1900 (Novecento)


1900 (Novecento)

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Total Count: 17


Audience Score

User Ratings: 6,985
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Movie Info

Director Bernardo Bertolucci's epic detailing Italy's social and political progress. Burt Lancaster, Gerard Depardieu, Robert De Niro, Sterling Hayden, Donald Sutherland, Dominique Sanda.

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Critic Reviews for 1900 (Novecento)

All Critics (17) | Top Critics (4) | Fresh (9) | Rotten (8)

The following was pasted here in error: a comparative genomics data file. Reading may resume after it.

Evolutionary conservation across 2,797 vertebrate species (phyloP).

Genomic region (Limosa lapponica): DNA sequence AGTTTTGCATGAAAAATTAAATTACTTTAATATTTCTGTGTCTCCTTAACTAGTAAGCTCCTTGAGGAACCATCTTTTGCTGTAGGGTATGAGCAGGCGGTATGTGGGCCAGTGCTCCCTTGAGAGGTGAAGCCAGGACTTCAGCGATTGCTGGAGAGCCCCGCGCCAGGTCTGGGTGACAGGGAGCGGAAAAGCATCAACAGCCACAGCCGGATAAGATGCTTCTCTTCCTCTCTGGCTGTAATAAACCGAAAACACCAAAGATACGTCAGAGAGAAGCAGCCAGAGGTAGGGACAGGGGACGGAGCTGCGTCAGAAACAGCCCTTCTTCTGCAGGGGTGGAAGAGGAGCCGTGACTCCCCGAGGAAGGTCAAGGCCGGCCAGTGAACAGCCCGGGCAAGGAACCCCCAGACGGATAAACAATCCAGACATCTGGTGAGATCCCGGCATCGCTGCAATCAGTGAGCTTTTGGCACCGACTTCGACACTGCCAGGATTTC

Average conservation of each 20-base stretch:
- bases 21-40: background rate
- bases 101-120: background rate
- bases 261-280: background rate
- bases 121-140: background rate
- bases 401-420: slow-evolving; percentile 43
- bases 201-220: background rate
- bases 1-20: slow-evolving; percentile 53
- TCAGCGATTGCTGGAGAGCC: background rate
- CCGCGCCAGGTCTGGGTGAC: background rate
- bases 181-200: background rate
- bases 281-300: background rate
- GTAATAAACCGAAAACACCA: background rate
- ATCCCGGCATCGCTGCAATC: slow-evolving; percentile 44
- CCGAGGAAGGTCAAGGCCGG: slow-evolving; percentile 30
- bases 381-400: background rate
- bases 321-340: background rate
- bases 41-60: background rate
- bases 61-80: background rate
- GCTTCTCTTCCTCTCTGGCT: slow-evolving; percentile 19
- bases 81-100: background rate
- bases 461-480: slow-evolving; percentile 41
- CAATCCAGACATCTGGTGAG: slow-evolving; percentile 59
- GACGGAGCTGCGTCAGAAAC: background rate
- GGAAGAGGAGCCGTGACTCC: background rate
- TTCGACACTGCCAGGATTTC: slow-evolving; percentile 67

Audience Reviews for 1900 (Novecento)

  • Oct 23, 2016
    A dreadful little politically charged film without any factual evidence to back up the story, it is not only long but the acting and story were both ludicrous, definitely avoid if possible.
    Sylvester K Super Reviewer
  • Aug 05, 2013